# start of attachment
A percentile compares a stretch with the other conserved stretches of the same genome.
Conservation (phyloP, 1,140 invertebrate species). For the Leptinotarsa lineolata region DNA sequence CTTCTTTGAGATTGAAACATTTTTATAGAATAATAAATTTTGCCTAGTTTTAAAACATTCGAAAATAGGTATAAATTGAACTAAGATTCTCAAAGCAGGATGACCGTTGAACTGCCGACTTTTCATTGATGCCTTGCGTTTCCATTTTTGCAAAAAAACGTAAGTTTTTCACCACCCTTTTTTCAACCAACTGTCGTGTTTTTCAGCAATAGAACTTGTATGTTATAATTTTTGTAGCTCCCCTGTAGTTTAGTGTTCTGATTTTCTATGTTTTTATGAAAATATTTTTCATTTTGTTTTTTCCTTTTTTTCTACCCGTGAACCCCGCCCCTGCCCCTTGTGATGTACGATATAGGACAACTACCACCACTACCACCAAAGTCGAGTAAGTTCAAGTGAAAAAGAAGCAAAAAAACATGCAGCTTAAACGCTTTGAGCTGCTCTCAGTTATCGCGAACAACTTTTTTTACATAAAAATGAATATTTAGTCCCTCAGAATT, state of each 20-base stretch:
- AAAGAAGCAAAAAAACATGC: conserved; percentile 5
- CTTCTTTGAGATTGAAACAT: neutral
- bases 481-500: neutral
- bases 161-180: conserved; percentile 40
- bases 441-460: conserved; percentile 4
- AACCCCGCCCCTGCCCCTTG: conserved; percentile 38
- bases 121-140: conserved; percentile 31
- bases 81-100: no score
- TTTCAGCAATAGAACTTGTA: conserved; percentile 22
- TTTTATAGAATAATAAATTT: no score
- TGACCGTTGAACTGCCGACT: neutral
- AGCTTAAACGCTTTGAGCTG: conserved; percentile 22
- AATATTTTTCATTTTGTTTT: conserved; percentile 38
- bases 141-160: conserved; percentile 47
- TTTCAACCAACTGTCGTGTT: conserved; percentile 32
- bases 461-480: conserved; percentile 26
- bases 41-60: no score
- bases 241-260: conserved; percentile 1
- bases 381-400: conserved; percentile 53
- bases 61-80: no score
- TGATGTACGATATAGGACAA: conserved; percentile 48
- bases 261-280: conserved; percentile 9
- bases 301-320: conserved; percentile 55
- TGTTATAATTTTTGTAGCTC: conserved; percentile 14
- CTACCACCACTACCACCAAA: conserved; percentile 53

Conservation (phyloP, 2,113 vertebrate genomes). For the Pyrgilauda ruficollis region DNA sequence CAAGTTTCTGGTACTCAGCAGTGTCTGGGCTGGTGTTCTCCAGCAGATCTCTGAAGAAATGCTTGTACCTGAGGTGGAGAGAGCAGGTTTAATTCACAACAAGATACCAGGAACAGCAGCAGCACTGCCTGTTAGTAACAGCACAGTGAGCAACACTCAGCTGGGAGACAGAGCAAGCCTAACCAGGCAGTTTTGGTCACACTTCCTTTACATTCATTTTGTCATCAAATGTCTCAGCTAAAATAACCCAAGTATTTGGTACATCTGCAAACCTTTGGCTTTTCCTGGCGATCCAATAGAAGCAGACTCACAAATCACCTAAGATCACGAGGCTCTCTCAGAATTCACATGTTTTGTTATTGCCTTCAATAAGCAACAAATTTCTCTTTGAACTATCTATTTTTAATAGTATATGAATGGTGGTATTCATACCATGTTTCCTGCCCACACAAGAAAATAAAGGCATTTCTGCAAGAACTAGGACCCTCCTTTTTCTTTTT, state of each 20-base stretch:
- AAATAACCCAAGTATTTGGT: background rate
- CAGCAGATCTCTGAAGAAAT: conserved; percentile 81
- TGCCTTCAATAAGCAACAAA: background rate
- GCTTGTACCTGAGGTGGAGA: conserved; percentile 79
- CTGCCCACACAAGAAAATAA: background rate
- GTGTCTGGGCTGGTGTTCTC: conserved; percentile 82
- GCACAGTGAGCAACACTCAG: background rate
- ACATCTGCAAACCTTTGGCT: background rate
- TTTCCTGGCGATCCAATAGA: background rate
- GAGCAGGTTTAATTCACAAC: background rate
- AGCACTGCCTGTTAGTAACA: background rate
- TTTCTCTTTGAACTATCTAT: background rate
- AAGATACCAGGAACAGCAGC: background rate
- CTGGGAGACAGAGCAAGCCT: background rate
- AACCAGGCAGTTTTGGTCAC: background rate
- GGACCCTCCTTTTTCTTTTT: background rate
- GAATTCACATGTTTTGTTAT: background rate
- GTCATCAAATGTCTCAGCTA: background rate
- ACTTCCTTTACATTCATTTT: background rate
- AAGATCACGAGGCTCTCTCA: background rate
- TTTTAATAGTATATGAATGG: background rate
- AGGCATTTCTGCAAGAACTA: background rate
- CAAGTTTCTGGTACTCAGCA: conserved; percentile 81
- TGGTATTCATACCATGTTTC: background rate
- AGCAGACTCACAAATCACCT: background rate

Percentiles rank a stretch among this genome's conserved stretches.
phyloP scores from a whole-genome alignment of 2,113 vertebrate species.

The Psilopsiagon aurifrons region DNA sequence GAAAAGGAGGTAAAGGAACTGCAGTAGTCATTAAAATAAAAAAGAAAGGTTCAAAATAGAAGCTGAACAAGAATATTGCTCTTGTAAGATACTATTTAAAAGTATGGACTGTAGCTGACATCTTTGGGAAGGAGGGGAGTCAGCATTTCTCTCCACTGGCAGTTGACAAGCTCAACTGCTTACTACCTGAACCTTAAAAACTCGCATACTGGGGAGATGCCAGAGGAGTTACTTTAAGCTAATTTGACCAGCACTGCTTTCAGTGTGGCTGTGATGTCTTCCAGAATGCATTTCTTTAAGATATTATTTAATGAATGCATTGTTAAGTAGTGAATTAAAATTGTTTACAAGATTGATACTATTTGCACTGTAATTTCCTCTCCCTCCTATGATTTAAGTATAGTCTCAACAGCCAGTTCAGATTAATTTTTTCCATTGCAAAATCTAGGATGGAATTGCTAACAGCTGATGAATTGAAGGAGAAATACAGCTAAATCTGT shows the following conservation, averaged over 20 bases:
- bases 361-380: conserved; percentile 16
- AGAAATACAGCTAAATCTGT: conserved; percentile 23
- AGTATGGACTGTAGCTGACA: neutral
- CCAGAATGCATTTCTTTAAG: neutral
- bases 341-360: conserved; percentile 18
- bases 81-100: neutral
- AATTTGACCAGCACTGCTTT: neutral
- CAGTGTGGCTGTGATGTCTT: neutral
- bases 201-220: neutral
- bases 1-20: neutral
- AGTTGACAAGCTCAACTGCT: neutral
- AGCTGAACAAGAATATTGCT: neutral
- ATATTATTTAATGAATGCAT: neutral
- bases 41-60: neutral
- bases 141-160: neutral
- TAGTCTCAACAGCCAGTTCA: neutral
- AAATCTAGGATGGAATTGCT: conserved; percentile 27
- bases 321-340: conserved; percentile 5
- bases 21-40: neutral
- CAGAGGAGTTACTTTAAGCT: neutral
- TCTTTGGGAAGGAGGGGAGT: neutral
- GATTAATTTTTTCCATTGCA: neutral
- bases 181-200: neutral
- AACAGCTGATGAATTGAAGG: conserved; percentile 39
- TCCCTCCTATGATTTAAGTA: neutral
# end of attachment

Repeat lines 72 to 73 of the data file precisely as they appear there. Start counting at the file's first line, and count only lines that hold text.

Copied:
- TAGTCTCAACAGCCAGTTCA: neutral
- AAATCTAGGATGGAATTGCT: conserved; percentile 27